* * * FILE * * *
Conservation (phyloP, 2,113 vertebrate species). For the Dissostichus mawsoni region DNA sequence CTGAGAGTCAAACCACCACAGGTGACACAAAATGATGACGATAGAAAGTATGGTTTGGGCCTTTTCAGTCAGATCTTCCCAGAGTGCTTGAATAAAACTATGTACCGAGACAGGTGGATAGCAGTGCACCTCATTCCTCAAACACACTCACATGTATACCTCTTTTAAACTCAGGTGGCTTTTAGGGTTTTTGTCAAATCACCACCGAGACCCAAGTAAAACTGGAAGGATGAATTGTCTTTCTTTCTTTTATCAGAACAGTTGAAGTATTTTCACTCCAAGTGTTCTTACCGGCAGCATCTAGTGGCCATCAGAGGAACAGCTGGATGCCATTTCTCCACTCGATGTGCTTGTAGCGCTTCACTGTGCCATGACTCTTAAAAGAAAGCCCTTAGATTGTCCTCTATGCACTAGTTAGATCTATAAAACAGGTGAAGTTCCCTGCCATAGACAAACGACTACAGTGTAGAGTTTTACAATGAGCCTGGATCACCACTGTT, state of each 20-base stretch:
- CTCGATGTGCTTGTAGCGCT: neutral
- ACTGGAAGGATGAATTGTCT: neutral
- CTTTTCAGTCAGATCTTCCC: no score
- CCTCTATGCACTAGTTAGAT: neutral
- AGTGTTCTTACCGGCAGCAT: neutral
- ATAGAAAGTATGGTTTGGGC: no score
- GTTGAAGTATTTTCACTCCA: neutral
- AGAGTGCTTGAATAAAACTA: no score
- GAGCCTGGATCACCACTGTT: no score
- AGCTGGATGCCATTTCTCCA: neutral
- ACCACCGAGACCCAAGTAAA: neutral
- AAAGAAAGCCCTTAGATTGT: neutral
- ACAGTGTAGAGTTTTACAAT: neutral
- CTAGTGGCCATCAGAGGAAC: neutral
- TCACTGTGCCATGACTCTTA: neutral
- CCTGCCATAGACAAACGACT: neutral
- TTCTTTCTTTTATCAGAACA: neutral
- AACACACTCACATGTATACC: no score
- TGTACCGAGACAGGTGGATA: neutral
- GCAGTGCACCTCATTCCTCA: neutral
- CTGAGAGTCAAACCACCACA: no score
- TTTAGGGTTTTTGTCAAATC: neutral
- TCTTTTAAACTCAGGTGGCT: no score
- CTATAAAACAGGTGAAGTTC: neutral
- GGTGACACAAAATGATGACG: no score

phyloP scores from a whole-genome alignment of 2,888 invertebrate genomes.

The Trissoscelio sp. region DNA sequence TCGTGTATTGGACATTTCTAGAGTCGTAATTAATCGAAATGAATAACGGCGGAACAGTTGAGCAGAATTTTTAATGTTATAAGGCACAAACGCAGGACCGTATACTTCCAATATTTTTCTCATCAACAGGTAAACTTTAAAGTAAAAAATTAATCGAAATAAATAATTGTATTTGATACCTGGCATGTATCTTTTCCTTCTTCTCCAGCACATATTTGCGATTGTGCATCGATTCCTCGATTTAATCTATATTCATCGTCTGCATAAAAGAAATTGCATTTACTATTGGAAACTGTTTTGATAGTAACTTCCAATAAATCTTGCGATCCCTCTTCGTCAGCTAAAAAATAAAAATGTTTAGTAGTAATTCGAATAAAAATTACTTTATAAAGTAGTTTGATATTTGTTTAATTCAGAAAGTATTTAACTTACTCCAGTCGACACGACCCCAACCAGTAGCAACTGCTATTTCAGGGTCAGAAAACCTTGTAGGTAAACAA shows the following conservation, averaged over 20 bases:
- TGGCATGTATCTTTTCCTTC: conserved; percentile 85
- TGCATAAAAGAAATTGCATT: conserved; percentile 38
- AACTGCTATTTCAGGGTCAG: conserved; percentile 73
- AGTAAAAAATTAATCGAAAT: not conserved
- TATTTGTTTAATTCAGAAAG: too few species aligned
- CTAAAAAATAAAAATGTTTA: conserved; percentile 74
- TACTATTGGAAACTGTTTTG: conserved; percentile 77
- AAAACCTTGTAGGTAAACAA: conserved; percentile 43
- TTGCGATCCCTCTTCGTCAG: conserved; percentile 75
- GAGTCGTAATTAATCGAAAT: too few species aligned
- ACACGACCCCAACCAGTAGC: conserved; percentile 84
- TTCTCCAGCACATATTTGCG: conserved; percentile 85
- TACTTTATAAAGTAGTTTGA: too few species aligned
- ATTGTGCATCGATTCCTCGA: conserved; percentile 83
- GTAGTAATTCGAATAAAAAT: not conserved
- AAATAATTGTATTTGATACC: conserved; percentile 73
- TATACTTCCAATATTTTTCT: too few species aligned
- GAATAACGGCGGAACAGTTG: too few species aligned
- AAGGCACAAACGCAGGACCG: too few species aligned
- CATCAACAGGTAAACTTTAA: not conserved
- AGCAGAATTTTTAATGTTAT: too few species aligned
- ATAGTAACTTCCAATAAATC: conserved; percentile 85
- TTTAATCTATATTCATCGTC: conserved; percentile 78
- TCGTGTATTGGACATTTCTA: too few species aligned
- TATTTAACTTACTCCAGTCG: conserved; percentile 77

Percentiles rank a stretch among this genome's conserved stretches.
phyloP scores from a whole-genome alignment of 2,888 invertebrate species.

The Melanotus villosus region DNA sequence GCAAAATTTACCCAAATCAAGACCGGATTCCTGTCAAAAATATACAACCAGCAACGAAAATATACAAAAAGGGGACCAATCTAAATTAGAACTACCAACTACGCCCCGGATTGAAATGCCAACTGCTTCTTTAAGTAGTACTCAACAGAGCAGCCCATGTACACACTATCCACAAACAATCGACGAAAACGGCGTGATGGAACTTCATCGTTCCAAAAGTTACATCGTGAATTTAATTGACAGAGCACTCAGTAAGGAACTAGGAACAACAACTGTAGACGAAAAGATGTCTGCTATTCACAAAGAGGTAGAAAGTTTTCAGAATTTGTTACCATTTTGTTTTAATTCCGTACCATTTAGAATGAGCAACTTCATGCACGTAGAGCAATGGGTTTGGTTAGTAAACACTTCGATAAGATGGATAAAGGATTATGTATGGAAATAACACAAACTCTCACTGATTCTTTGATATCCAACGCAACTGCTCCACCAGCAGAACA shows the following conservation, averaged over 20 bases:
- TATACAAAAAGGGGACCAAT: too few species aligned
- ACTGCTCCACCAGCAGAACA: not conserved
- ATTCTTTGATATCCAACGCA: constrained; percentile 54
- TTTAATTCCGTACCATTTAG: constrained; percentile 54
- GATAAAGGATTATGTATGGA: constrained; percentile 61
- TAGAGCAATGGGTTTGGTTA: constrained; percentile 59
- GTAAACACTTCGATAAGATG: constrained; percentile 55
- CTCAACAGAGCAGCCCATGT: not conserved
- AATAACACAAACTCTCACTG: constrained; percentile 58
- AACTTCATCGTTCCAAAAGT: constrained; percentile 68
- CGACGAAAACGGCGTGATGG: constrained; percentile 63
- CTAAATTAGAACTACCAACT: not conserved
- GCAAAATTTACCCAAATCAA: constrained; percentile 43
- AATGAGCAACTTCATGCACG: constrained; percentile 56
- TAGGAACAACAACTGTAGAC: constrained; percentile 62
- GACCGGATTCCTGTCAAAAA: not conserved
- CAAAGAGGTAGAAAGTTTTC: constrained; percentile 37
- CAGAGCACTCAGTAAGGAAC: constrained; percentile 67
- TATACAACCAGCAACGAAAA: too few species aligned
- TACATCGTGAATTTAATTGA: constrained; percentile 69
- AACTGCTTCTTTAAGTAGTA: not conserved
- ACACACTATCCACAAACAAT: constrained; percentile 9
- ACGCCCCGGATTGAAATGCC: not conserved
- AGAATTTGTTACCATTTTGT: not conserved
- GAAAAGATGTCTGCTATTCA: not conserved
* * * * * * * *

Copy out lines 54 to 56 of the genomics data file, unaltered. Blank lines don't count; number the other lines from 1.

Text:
Percentiles rank a stretch among this genome's conserved stretches.
phyloP scores from a whole-genome alignment of 2,888 invertebrate species.

The Melanotus villosus region DNA sequence GCAAAATTTACCCAAATCAAGACCGGATTCCTGTCAAAAATATACAACCAGCAACGAAAATATACAAAAAGGGGACCAATCTAAATTAGAACTACCAACTACGCCCCGGATTGAAATGCCAACTGCTTCTTTAAGTAGTACTCAACAGAGCAGCCCATGTACACACTATCCACAAACAATCGACGAAAACGGCGTGATGGAACTTCATCGTTCCAAAAGTTACATCGTGAATTTAATTGACAGAGCACTCAGTAAGGAACTAGGAACAACAACTGTAGACGAAAAGATGTCTGCTATTCACAAAGAGGTAGAAAGTTTTCAGAATTTGTTACCATTTTGTTTTAATTCCGTACCATTTAGAATGAGCAACTTCATGCACGTAGAGCAATGGGTTTGGTTAGTAAACACTTCGATAAGATGGATAAAGGATTATGTATGGAAATAACACAAACTCTCACTGATTCTTTGATATCCAACGCAACTGCTCCACCAGCAGAACA shows the following conservation, averaged over 20 bases: